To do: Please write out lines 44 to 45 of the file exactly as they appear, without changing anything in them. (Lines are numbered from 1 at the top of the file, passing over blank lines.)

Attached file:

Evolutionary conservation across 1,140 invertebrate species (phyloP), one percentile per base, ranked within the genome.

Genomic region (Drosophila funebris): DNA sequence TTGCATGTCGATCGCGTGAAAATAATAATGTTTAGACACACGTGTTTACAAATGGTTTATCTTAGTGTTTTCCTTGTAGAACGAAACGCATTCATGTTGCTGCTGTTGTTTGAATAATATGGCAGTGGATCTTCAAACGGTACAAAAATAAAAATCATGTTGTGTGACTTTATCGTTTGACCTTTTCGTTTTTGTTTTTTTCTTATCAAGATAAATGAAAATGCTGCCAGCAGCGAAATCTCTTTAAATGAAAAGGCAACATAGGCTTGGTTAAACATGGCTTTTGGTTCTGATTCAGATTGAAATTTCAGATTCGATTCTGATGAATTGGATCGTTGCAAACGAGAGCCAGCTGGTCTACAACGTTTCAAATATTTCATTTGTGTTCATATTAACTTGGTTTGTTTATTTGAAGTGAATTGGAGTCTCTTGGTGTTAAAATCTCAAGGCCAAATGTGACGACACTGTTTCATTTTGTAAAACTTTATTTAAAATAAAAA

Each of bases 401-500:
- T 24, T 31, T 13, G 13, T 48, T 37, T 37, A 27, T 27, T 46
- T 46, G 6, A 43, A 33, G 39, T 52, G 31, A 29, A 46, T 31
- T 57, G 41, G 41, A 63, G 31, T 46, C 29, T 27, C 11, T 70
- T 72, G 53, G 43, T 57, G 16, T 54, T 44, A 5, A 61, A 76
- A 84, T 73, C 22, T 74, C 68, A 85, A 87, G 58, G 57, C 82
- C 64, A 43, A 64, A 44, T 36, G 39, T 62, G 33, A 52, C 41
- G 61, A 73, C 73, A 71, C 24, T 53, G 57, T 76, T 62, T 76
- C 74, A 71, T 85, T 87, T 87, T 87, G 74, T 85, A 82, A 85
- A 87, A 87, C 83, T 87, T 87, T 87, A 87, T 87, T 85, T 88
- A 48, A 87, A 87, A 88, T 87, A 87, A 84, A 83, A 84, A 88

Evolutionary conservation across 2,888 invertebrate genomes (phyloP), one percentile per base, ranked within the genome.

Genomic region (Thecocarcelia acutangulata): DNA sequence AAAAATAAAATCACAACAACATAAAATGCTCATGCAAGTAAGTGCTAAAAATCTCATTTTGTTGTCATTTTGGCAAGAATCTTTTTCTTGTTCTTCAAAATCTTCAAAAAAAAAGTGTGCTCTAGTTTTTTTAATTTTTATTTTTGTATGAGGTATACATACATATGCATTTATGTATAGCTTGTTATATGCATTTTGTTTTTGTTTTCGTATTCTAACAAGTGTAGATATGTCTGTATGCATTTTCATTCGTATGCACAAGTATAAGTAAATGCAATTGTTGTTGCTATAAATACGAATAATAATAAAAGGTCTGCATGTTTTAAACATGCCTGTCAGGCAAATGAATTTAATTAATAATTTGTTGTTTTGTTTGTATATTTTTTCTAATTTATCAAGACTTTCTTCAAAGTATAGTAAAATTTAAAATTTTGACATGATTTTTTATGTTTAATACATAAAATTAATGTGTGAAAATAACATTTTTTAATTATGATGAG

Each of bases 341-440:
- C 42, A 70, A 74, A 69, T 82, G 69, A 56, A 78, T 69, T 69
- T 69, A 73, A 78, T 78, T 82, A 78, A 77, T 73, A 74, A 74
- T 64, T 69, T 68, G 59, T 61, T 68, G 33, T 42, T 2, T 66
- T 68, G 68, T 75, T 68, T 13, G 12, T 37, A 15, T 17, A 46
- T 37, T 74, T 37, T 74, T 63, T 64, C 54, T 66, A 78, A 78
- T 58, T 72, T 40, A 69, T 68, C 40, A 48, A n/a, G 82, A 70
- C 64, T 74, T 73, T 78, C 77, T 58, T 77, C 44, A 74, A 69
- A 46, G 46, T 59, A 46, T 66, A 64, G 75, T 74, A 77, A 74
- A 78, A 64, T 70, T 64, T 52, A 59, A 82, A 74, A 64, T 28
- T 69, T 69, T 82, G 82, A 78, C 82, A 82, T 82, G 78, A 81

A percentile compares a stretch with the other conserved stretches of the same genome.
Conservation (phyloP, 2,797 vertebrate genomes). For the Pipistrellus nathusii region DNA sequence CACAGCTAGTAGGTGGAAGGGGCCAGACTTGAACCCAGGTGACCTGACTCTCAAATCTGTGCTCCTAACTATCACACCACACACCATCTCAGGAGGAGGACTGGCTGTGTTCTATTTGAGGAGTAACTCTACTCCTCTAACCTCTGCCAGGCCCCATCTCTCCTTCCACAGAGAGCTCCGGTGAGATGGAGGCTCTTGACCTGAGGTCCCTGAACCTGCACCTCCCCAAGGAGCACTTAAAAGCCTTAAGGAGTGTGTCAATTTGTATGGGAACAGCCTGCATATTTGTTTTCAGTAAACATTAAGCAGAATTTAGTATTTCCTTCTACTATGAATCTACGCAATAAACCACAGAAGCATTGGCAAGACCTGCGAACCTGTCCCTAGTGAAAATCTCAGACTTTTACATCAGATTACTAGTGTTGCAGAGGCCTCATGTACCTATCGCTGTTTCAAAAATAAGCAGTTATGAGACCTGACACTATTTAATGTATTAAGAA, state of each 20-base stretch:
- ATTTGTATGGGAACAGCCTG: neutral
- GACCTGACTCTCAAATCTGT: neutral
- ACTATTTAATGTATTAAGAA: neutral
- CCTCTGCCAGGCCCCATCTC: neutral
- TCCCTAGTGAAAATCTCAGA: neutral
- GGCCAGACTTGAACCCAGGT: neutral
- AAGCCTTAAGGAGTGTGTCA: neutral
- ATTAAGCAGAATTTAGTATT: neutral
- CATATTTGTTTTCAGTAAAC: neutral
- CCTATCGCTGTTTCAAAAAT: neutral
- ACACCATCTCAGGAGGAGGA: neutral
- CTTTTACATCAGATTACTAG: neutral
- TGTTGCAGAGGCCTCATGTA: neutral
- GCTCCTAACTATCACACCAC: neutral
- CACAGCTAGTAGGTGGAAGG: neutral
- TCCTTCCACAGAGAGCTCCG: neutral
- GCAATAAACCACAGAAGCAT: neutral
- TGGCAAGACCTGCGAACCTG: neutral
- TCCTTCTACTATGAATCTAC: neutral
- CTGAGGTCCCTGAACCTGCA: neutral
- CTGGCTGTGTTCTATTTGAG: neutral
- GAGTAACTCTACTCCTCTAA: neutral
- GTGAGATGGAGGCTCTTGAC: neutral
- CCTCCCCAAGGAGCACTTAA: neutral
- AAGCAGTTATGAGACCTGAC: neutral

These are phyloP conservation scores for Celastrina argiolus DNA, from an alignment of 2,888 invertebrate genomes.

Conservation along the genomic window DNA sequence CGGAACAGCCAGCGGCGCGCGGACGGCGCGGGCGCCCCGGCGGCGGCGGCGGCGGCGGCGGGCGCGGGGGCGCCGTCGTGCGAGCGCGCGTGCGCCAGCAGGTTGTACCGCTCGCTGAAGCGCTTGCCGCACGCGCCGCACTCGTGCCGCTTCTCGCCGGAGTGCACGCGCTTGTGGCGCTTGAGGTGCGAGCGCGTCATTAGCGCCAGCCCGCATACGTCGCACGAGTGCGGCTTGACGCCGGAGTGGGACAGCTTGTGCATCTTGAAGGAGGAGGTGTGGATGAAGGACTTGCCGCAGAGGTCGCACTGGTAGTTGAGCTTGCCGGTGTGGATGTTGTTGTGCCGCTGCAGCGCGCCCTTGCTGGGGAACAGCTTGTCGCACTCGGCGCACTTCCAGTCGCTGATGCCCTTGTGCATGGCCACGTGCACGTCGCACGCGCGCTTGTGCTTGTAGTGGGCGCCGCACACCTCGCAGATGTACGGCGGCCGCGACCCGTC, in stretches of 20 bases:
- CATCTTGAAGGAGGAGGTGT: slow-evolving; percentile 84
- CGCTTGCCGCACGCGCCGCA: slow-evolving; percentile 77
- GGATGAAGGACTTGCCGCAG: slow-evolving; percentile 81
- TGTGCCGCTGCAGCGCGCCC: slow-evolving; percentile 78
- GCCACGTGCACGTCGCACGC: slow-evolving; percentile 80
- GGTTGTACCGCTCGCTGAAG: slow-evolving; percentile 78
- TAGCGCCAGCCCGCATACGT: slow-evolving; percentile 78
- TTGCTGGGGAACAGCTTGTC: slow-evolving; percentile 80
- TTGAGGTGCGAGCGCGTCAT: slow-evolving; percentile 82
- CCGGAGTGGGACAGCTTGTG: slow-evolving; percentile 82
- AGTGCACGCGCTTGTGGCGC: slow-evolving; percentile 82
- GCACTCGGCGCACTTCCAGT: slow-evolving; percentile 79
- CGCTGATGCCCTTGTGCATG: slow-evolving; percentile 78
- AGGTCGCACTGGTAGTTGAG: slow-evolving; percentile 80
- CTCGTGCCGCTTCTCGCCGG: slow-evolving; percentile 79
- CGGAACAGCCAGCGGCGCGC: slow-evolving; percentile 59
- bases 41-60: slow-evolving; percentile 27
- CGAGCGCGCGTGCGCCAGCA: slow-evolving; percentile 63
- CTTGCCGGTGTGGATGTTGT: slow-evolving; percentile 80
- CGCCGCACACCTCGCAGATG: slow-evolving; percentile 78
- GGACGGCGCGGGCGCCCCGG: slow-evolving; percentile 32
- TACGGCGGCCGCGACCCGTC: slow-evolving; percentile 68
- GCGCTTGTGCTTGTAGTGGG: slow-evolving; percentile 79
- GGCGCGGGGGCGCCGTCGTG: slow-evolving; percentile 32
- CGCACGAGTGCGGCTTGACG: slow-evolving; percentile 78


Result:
- TCCTTCCACAGAGAGCTCCG: neutral
- GCAATAAACCACAGAAGCAT: neutral